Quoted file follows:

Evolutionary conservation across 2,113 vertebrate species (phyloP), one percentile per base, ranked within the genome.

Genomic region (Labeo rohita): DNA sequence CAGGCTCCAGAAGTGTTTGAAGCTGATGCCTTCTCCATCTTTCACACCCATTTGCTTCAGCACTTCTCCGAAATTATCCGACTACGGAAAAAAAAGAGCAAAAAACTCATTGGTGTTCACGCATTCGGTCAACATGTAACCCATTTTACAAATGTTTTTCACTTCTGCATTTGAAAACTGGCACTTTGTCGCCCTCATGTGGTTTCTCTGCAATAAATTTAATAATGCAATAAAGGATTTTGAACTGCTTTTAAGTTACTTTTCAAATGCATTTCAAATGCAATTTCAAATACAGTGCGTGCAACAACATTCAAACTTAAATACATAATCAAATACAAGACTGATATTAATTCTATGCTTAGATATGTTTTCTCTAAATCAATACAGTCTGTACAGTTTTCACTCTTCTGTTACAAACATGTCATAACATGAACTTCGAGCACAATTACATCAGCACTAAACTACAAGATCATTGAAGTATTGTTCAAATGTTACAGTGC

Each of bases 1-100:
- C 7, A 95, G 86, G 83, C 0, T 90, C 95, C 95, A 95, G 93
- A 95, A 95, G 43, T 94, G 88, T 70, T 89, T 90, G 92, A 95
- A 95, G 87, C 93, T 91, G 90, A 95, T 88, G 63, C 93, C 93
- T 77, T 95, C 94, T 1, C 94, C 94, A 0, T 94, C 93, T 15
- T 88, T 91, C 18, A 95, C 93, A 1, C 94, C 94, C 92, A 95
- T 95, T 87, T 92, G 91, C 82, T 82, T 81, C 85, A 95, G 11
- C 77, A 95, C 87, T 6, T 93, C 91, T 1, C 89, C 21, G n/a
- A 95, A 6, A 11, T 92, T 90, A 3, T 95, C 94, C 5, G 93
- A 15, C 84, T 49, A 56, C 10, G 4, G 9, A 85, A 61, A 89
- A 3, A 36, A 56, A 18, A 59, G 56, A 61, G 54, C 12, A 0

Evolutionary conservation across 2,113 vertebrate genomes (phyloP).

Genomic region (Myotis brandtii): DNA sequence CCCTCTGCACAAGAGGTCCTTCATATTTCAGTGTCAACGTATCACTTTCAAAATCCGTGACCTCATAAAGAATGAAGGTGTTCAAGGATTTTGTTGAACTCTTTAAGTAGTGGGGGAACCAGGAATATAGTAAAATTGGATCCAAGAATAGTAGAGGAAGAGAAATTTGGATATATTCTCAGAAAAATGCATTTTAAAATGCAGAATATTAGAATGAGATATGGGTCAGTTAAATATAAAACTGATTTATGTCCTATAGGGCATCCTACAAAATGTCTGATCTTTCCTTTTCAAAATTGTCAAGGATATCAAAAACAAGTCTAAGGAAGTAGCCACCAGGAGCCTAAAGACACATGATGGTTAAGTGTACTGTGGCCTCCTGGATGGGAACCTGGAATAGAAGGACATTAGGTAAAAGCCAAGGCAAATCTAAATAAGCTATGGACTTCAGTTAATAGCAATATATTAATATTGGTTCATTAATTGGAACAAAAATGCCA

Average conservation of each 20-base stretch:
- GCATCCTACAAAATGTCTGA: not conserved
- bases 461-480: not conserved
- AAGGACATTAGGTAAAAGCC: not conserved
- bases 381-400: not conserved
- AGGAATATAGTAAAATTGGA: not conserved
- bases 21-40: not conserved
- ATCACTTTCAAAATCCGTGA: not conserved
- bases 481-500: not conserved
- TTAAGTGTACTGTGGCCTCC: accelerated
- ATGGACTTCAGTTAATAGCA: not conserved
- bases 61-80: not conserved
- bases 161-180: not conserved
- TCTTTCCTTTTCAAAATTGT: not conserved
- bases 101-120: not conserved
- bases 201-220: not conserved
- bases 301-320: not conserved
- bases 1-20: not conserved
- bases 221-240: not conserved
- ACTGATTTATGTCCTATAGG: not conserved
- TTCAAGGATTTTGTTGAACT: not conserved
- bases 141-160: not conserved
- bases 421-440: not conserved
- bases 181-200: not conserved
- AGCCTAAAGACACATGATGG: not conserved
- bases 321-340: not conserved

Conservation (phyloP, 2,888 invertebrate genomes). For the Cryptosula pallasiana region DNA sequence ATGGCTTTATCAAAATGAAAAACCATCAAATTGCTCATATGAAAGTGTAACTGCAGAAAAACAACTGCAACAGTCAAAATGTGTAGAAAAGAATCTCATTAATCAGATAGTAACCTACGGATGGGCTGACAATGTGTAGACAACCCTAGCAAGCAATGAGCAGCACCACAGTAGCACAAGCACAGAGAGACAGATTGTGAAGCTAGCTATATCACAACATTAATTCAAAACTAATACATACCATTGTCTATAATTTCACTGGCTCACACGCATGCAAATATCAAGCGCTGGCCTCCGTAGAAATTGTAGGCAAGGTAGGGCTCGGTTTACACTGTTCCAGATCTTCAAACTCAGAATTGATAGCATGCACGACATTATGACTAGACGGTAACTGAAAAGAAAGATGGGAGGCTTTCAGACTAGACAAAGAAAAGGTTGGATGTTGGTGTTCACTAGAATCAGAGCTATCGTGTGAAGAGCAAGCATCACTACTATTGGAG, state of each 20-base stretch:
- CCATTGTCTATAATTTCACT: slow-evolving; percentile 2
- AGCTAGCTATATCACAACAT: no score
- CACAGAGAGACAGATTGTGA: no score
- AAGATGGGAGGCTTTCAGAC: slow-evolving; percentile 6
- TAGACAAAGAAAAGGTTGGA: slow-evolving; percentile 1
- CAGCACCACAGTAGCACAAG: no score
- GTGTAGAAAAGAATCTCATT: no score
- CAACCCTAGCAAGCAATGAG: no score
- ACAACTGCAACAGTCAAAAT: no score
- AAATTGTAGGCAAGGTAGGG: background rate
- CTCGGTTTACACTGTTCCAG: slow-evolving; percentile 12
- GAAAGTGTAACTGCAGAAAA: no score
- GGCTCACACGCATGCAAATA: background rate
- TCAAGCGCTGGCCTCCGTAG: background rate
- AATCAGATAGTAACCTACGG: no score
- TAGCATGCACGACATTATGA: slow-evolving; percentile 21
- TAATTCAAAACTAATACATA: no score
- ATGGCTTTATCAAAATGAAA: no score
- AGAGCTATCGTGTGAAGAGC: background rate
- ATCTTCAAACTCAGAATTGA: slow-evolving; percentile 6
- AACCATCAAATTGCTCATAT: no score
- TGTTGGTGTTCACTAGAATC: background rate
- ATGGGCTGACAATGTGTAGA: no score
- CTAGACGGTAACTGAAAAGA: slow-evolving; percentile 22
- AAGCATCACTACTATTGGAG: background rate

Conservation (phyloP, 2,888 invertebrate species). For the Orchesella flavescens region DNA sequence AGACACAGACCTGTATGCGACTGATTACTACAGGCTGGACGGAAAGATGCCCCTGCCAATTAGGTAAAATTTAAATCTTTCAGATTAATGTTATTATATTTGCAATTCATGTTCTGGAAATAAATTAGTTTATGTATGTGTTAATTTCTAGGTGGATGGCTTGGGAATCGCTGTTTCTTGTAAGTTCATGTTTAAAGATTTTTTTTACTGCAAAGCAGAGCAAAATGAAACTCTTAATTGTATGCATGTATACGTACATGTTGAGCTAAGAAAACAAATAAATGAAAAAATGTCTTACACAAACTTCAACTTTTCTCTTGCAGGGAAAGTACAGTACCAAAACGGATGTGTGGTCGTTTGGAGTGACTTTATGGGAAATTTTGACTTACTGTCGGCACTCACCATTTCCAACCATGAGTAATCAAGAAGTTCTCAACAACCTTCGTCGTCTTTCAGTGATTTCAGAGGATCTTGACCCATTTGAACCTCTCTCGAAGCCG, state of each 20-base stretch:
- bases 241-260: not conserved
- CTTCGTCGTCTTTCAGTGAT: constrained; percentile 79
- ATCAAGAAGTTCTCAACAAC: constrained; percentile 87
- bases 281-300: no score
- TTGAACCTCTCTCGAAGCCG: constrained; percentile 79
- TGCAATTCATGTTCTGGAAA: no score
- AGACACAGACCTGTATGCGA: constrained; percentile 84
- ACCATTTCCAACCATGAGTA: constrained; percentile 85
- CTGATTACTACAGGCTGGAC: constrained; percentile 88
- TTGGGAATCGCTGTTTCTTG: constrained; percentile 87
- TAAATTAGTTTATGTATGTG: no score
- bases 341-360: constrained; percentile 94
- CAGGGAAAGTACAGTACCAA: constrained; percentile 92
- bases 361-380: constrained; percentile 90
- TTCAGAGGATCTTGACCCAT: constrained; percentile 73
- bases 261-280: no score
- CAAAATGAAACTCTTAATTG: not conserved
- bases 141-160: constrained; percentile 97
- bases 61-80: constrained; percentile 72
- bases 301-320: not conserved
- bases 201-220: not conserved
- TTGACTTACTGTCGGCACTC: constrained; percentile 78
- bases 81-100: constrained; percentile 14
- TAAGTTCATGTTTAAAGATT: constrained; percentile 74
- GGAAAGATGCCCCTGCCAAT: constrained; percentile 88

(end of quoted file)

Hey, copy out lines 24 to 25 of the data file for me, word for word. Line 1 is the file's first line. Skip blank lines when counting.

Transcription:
- bases 481-500: not conserved
- TTAAGTGTACTGTGGCCTCC: accelerated